Sextape Fetishes: If Perpetrators Can Walk Why Shouldn’t Victims?

Everyone has a fetish or multiple fetishes.

There are people who cannot have one puff of shisha if they are not recording it.

Others do same with food and drinks and even intimate moments.

It is not bad. In fact, feeding fetishes can actually be positive and healthy, so far as they don’t cause physical or psychological harm.

Unfortunately, fetishes especially those of erotic nature are often wrongly been associated with deviancy, and those that practice them, shamed.

When we put on our lenses of morality, we should remember that they can only see as far as our biases permit. We have to be able to differentiate between our personal beliefs (religion, social and ethnic responsibilities) and what actually is (the rule of law).

It is very difficult to make a strong case against an act or practice as long as that practice does not harm others.

Boxing is one of the most risky sports but it attracts thousands of fighters, reeks millions in revenue and even more in fanship.


Because there are rules regarding the sports meant to make it safe and where safety is out of question, there is consent.

Christianity for instance, prohibits certain practices but also prohibits christians from chasing away those engaged in those practice. It instructs believers to bring into the fold for transformation, those that are rooted in the ways of the world.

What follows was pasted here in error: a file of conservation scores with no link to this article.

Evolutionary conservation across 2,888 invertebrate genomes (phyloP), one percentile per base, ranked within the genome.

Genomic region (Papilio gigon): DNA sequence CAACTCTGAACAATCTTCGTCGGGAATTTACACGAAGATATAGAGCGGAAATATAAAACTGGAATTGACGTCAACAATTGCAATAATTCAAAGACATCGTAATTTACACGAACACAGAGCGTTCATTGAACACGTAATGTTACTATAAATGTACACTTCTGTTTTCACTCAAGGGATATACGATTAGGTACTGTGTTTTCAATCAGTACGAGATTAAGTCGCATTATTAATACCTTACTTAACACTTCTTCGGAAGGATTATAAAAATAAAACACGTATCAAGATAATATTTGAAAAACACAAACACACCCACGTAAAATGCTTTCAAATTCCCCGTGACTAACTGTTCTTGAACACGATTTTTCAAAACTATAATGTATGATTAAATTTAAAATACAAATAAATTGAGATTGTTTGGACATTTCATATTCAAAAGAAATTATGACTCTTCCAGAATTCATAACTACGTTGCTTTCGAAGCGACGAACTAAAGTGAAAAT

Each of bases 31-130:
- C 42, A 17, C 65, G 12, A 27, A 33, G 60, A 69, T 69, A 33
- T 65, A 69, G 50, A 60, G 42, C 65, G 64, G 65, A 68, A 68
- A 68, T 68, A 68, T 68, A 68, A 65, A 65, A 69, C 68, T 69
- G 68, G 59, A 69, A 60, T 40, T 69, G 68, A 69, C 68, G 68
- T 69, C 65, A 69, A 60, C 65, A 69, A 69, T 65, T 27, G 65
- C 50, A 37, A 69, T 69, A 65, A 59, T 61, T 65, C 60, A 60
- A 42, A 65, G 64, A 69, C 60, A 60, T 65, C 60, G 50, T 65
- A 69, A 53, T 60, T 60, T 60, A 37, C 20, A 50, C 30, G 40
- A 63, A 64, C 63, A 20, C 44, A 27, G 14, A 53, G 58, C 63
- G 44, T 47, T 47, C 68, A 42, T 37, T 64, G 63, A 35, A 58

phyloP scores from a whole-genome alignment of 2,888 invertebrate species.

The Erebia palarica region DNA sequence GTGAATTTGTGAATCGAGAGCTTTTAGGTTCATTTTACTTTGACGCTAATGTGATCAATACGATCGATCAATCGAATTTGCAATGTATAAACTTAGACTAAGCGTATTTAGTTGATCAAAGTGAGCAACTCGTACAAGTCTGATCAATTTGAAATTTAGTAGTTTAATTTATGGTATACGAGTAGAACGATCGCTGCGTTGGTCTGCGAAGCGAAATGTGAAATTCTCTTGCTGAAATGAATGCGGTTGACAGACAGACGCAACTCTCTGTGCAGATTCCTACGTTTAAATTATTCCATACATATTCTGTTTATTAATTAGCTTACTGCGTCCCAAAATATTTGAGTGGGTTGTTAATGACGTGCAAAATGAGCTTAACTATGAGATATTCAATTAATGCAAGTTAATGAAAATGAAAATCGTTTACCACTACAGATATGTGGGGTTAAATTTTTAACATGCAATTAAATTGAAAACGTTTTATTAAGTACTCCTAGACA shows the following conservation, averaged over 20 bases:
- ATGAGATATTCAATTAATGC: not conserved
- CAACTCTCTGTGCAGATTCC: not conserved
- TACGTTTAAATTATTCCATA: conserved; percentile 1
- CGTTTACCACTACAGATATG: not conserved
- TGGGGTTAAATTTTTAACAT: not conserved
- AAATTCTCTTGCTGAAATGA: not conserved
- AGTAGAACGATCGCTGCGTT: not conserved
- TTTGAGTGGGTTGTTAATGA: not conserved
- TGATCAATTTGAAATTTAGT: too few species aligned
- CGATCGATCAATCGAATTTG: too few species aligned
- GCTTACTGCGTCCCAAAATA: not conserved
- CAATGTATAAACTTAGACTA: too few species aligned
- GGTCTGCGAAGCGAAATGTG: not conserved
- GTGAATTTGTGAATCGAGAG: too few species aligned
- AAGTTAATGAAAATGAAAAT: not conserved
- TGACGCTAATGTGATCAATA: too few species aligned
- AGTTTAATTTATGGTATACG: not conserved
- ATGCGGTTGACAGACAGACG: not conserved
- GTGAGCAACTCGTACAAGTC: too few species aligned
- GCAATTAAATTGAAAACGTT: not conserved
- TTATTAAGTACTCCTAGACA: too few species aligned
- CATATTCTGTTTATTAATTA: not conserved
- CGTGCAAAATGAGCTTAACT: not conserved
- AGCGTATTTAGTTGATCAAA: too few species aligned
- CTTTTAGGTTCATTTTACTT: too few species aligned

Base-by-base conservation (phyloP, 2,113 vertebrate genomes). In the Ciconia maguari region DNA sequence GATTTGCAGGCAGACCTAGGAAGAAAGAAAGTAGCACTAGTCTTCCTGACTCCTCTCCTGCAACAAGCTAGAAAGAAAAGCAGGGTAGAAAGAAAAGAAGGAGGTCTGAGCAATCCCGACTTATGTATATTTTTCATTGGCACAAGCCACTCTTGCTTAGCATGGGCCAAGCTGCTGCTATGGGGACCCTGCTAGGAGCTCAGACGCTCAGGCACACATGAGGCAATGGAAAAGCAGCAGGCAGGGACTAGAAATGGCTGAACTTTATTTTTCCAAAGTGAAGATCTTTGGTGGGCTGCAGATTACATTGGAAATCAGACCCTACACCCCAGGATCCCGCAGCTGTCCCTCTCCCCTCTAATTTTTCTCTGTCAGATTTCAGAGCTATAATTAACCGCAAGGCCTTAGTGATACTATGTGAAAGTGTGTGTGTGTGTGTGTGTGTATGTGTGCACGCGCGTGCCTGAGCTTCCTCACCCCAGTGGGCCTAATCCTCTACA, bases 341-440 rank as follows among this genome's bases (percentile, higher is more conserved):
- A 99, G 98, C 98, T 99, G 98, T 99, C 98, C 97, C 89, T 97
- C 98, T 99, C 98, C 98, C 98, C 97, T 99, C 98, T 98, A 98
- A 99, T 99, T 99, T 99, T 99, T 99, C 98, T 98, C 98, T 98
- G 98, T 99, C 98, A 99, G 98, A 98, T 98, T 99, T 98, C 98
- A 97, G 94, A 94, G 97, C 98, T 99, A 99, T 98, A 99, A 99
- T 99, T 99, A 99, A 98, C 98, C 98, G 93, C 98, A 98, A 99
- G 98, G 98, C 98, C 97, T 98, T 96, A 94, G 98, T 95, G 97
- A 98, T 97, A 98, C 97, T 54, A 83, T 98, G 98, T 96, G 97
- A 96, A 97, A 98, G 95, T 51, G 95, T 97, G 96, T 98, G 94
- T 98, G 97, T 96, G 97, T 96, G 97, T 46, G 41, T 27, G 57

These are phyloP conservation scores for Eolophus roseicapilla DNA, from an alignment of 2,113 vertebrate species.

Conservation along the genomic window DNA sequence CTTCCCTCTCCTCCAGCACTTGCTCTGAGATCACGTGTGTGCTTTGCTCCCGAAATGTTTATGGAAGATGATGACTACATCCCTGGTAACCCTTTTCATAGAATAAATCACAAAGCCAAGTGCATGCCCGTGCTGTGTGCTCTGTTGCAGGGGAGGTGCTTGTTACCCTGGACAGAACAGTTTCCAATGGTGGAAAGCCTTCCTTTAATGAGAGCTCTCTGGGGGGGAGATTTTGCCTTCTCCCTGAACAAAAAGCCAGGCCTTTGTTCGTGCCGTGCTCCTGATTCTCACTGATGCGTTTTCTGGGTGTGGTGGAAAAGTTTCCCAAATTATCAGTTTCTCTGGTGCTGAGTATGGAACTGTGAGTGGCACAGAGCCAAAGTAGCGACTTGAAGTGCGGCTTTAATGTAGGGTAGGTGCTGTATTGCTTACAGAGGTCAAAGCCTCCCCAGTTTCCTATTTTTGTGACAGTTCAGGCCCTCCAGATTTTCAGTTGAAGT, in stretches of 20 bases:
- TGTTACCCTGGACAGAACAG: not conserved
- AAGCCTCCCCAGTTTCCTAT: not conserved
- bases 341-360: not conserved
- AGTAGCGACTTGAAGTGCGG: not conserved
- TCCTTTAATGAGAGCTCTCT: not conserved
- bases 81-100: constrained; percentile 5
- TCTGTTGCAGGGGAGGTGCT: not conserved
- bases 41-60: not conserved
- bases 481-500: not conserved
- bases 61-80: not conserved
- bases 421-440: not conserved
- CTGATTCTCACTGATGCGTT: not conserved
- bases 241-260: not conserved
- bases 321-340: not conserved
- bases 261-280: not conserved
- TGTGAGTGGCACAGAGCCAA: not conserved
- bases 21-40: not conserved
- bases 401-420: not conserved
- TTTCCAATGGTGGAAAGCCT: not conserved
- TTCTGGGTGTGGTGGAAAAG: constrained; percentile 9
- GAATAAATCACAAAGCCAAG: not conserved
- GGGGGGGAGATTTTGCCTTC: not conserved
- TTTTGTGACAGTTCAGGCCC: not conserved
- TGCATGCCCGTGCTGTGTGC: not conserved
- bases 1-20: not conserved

An all too common fetish in this social media age is the making is sextapes. Perfectly legal within the confines of adulthood, it has often met stiff resistance on the basis of morality and religion.

Right or wrong, the bigger concern should be why those that leak these tapes are often let off the hook.

Many would rather bash an individual for being recorded in his/her privacy with consent than the individual who disseminates this to the world without any consent.

Such issues often present a tight rope to walk on, especially given the stigma it carries and the adverse effects it tends to have on the mental health of victims.

Yet, many often target the victims, doubling down on their pain and letting the perpetrators walk free.

This undermines the very basis of morality upon which attacking the victim claims to be based. Holding perpetrators accountable should be the first step to combat the adulteration of virtue, if it matters to us.

– Giyo Ndzi

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